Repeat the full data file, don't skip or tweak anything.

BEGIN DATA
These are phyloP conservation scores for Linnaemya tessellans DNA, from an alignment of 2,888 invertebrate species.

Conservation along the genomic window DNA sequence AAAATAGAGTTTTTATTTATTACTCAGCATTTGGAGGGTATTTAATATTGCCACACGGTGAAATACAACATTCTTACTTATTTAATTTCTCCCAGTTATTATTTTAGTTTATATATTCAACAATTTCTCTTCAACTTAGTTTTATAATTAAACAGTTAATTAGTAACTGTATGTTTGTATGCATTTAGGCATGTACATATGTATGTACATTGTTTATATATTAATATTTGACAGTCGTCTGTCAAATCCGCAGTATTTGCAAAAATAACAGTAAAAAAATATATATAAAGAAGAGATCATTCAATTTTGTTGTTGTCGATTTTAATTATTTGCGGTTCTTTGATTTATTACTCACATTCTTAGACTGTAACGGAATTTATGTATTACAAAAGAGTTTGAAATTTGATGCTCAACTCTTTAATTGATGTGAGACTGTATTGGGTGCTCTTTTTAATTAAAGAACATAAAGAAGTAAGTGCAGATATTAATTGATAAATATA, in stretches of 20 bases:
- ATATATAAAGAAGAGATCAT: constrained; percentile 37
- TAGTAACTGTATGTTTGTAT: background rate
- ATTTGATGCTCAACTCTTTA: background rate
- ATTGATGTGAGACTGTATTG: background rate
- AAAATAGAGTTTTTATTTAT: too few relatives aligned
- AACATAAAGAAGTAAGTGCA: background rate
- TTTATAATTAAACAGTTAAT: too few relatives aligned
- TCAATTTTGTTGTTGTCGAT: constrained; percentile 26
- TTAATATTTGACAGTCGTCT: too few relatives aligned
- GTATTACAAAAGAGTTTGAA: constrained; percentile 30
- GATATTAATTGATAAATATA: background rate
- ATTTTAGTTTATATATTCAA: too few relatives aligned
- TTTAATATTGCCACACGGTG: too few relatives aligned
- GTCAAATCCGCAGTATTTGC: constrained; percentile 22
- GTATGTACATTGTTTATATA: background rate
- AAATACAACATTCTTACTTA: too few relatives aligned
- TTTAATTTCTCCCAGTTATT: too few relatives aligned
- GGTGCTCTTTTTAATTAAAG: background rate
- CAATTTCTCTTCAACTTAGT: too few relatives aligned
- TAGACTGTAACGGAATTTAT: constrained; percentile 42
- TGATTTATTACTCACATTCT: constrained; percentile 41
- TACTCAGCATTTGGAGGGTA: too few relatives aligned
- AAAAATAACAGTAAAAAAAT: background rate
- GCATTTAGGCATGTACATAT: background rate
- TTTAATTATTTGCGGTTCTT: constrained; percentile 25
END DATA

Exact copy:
These are phyloP conservation scores for Linnaemya tessellans DNA, from an alignment of 2,888 invertebrate species.

Conservation along the genomic window DNA sequence AAAATAGAGTTTTTATTTATTACTCAGCATTTGGAGGGTATTTAATATTGCCACACGGTGAAATACAACATTCTTACTTATTTAATTTCTCCCAGTTATTATTTTAGTTTATATATTCAACAATTTCTCTTCAACTTAGTTTTATAATTAAACAGTTAATTAGTAACTGTATGTTTGTATGCATTTAGGCATGTACATATGTATGTACATTGTTTATATATTAATATTTGACAGTCGTCTGTCAAATCCGCAGTATTTGCAAAAATAACAGTAAAAAAATATATATAAAGAAGAGATCATTCAATTTTGTTGTTGTCGATTTTAATTATTTGCGGTTCTTTGATTTATTACTCACATTCTTAGACTGTAACGGAATTTATGTATTACAAAAGAGTTTGAAATTTGATGCTCAACTCTTTAATTGATGTGAGACTGTATTGGGTGCTCTTTTTAATTAAAGAACATAAAGAAGTAAGTGCAGATATTAATTGATAAATATA, in stretches of 20 bases:
- ATATATAAAGAAGAGATCAT: constrained; percentile 37
- TAGTAACTGTATGTTTGTAT: background rate
- ATTTGATGCTCAACTCTTTA: background rate
- ATTGATGTGAGACTGTATTG: background rate
- AAAATAGAGTTTTTATTTAT: too few relatives aligned
- AACATAAAGAAGTAAGTGCA: background rate
- TTTATAATTAAACAGTTAAT: too few relatives aligned
- TCAATTTTGTTGTTGTCGAT: constrained; percentile 26
- TTAATATTTGACAGTCGTCT: too few relatives aligned
- GTATTACAAAAGAGTTTGAA: constrained; percentile 30
- GATATTAATTGATAAATATA: background rate
- ATTTTAGTTTATATATTCAA: too few relatives aligned
- TTTAATATTGCCACACGGTG: too few relatives aligned
- GTCAAATCCGCAGTATTTGC: constrained; percentile 22
- GTATGTACATTGTTTATATA: background rate
- AAATACAACATTCTTACTTA: too few relatives aligned
- TTTAATTTCTCCCAGTTATT: too few relatives aligned
- GGTGCTCTTTTTAATTAAAG: background rate
- CAATTTCTCTTCAACTTAGT: too few relatives aligned
- TAGACTGTAACGGAATTTAT: constrained; percentile 42
- TGATTTATTACTCACATTCT: constrained; percentile 41
- TACTCAGCATTTGGAGGGTA: too few relatives aligned
- AAAAATAACAGTAAAAAAAT: background rate
- GCATTTAGGCATGTACATAT: background rate
- TTTAATTATTTGCGGTTCTT: constrained; percentile 25